Finally scoring a job interview can be a very nerve-wracking experience. From making sure that you are properly prepared, figuring out your talking points, ironing your shirts, and hyping yourself up for the position; there is a lot to work out.
For many of us, this means rehearsing and planning answers to the questions that we could be asked. You need to make sure that you should articulate, ready for the position, and also make them like your personality.
But for these women, however. It was not that simple.
Every woman you know has a story about being treated differently or inappropriate in the workplace; but how about during interviews?
"Anyone else ever had this experience with weird personal questions? Just had an hour long interview with zero professional questions so I’m curious to know your experiences."
Posted by u/poxycabbage.
All kinds of questions regarding my marriage status, if/when I plan to marry, if/when I plan to have children and how I would organize childcare for the hypothetical children.
All of those questions are illegal where I live, by the way, and I refused to answer them. I didn't get those jobs, in case that wasn't obvious.
I have also heard multiple people openly admit (outside of job interviews) that they don't like to hire women of a certain age (because ALL of them get pregnant and who has the money for that kind of hassle - we have a right to paid parental leave and a return to your previous position here) or mothers because they are unreliable and won't do overtime. Hiring men of the same age or fathers came with none of those concerns. But "I have to understand them. They need to make money. They don't have anything against women!".
The fun fact: I don't have or want children. I still get "punished" just for having the biological setup to do so.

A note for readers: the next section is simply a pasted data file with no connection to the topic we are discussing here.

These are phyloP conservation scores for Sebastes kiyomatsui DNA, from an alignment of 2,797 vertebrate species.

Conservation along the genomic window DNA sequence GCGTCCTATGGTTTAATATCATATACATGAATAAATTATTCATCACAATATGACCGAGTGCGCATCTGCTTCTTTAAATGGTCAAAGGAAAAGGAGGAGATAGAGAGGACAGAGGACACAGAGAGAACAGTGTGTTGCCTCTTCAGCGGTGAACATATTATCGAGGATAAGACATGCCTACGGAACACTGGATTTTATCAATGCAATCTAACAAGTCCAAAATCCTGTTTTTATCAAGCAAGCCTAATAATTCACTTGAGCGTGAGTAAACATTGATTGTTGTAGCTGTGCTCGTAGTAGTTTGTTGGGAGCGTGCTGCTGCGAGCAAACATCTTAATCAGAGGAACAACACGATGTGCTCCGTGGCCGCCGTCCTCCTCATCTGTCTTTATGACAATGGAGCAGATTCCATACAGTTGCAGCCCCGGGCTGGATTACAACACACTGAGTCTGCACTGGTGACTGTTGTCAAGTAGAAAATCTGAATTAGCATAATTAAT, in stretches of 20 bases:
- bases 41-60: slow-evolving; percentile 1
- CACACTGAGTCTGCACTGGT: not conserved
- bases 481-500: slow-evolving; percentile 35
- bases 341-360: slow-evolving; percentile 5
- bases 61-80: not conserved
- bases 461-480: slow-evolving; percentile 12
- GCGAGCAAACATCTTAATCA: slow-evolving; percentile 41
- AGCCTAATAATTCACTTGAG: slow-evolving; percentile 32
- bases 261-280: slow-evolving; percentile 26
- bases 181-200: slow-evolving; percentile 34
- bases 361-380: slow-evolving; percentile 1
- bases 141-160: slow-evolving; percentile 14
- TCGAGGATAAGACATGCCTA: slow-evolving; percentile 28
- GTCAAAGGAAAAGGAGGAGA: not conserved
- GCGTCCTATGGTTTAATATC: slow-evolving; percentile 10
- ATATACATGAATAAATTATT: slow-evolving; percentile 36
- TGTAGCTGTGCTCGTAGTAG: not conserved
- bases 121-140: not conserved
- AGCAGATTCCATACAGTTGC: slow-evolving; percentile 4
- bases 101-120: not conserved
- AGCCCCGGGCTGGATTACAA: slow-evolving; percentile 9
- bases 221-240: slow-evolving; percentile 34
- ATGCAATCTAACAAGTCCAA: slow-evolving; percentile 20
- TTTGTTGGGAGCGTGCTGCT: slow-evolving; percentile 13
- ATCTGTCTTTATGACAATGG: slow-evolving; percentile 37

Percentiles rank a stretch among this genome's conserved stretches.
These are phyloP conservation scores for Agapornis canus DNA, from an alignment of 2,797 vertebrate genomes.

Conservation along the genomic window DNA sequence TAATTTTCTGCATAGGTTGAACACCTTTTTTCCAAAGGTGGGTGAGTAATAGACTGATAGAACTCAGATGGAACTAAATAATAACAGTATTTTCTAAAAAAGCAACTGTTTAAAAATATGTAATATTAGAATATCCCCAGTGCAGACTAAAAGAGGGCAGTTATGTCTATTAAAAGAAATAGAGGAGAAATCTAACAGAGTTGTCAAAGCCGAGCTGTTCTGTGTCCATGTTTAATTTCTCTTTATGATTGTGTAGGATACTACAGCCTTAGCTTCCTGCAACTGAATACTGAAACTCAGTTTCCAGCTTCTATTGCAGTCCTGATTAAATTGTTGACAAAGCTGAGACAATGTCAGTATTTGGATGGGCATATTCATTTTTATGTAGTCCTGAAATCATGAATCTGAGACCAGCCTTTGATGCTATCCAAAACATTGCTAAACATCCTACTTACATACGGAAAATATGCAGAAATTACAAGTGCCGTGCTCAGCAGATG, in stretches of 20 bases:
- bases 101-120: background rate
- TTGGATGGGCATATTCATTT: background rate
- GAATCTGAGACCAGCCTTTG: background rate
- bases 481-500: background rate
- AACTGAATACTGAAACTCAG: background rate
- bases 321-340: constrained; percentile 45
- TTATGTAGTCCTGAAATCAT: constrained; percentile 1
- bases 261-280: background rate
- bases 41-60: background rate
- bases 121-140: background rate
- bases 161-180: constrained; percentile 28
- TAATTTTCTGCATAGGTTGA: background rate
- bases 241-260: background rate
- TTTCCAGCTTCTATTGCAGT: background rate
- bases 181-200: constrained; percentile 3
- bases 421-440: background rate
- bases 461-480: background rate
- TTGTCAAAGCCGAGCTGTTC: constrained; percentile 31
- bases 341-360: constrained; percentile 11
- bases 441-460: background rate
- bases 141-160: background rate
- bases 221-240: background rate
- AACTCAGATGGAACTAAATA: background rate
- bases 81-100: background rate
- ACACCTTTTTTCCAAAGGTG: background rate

So this isn't correct or proper but in an interview for a high ranking corporate job with a ton of travel I let it "slip" that children were NOT in my future.
I got that job! First woman in those ranks. I figured why not use my CF status to help me for once!
Exactly, I was asked if I was married when I was literally 15 years old applying to work at a grocery store lol.
At 21, interviewing for medical school, this like 80 year old man asks me why I have two addresses listed. When I explained that one was my legal address but I was living with the other parent at the moment (mailing address) because I was working closer to their house. He asked me so many questions about my parents divorce despite me changing the subject several times, like that had anything to do with my ability to be a doctor. Then he asked me ethical questions and was an ass about every answer, telling me get aggressively how wrong my opinions were. I talked to one of the guys that interviewed with him the same day and they had a totally normal conversation based about his resume & application.
If you're wondering if the problem was in fact my application and not my gender, I'm now a physician and through training have been the team member voted to have difficult conversations with families.
“I see an engagement ring, do you want children soon because I advise you to wait at least a year if you get the job. I don’t think it is good to train you only for you to go on maternity leave”. Words spoken by a recruiter, highly illegal. Nothing I could do against him with zero proof.
"Do you have a boyfriend?", "Are you planing on getting pregnant?". In the same interview. It is illegal there to ask but its my word against them.
"As a woman do you think that you will be capable of doing the job?" "Will you be confortable in an all male team?" Another interview.
"Will you be confortable in an all male team?"
"Depends if they are all sexist pigs like you or if they're normal"
"Are you in a relationship?"